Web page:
Review: Some of what is wrong with economics (Edward Chancellor, Reuters)   A well-known economics historian (author of Devil Take the Hindmost: a History of Financial Speculation, highly recommended by Econintersect) has written a review of Hubris: Why Economists Failed to Predict the Crisis and How to Avoid the Next One by Indian-born British economist Meghnad Desai.  Chancellor says that Desai "relishes exposing the flaws of his field" but when he discusses forward-looking options he is "vitiated by his own weaknesses as an economist".

Regarding Desai's discussion of history, part of Chancellor's commentary invokes a criticism of attempts to make economics a science.  His summary of Desai's attempt includes:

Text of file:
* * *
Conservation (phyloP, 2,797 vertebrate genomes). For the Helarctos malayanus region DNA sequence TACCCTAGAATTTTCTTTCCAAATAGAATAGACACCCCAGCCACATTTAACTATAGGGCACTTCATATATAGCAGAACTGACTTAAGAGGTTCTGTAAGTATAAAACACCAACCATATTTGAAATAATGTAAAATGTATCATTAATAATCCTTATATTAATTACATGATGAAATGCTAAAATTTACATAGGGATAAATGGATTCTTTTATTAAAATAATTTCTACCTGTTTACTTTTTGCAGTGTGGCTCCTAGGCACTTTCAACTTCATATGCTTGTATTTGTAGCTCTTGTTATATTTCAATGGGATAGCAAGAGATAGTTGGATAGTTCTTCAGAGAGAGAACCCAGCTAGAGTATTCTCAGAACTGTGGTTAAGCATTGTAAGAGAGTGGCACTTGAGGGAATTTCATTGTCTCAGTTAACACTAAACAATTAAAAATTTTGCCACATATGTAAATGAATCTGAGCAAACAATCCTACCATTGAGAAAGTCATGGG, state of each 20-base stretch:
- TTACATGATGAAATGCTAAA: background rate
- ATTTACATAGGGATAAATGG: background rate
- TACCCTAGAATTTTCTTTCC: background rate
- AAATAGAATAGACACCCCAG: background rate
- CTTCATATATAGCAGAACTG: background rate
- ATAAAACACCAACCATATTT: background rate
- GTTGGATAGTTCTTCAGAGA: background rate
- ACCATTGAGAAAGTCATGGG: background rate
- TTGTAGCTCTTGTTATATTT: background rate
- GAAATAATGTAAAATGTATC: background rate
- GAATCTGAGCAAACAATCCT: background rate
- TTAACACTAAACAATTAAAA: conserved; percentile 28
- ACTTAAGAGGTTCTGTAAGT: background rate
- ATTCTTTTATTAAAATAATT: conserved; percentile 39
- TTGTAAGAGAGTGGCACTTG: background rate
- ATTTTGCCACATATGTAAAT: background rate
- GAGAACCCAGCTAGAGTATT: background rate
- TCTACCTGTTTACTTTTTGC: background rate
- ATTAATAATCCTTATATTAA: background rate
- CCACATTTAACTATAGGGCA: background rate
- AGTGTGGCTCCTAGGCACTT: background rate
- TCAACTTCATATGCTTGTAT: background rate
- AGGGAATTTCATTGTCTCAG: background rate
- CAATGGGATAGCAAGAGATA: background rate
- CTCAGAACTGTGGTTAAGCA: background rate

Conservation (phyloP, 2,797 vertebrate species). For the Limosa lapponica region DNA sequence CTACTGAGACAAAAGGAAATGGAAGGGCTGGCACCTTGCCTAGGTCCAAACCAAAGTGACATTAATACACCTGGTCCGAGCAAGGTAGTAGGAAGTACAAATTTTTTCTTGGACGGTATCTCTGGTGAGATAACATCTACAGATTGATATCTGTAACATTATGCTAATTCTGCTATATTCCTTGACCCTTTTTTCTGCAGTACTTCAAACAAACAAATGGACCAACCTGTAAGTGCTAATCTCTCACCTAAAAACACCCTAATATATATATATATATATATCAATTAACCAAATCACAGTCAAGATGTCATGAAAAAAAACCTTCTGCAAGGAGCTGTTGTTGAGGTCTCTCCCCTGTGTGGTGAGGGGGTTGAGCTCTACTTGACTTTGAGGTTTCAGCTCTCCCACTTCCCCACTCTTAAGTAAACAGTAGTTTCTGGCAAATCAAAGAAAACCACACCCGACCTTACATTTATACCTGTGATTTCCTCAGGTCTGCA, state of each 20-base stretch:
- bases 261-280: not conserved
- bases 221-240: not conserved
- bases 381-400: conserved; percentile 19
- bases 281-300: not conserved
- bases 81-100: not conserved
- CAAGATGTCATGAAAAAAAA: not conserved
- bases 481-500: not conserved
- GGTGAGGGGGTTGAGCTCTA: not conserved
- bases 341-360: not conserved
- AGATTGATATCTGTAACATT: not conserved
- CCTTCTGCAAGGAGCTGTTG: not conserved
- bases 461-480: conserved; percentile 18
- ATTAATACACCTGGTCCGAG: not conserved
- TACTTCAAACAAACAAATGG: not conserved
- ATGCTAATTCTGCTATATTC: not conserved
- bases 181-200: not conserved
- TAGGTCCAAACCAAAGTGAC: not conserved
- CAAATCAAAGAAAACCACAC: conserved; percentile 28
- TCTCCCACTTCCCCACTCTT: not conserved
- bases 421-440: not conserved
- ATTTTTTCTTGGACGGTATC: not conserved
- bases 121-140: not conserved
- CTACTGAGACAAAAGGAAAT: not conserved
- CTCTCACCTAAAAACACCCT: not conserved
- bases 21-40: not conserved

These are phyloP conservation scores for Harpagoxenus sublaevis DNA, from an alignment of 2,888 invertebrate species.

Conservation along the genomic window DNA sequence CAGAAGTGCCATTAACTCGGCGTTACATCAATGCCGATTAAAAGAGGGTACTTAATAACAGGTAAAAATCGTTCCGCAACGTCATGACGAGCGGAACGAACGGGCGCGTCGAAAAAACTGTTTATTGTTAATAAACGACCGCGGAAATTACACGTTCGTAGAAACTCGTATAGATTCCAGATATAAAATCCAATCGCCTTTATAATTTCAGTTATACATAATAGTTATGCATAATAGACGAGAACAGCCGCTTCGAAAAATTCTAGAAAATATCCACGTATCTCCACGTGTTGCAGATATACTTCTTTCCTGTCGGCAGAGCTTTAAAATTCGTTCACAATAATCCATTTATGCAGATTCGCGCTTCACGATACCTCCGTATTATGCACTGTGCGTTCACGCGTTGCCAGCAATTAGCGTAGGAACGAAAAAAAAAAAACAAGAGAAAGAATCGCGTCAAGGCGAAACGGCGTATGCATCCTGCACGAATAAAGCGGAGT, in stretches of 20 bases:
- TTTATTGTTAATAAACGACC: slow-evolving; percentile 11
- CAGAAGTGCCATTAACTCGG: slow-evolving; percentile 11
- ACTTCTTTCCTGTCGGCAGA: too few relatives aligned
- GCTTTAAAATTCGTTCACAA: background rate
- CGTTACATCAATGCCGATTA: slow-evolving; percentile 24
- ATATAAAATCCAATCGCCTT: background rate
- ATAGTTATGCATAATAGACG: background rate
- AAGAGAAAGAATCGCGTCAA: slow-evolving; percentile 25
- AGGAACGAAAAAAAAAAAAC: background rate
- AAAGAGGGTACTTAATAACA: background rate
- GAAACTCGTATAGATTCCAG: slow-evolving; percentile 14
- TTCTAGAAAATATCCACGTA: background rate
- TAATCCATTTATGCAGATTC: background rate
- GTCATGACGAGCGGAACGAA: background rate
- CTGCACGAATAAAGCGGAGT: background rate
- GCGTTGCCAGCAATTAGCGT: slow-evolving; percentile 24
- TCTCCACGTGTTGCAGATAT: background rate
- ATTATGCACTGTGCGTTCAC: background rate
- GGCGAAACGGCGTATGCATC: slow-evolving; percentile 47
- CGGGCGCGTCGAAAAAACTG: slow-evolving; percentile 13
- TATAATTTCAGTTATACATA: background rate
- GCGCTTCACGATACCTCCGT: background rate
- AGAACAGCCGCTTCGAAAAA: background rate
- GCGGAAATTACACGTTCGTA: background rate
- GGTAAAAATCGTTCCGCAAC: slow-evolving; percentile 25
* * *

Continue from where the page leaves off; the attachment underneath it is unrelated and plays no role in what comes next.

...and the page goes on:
Desai suggests that many of the flaws of economics derive from the attempt to turn the subject into a science; a development he traces back to the father of classical economics, David Ricardo, who theorised that the economy tends naturally towards equilibrium. Such a balanced state can be modelled mathematically with ease, allowing economists to satisfy their “physics envy.” As Desai points out, modern economists are wedded to mathematical models, despite the models’ reliance on highly unrealistic assumptions about the real world.

Chancellor criticizes Desai for lack of understanding of modern money and banking and finance, discussing some examples.  But then Chancellor himself provides a disappointingly shallow concluding paragraph:

If economics is to regain its status as a serious intellectual discipline, economists must be prepared to relinquish their mathematical models and rekindle the intellectual breadth that the subject has lost since Adam Smith’s day. Since the Lehman bust, they have made distressingly little progress.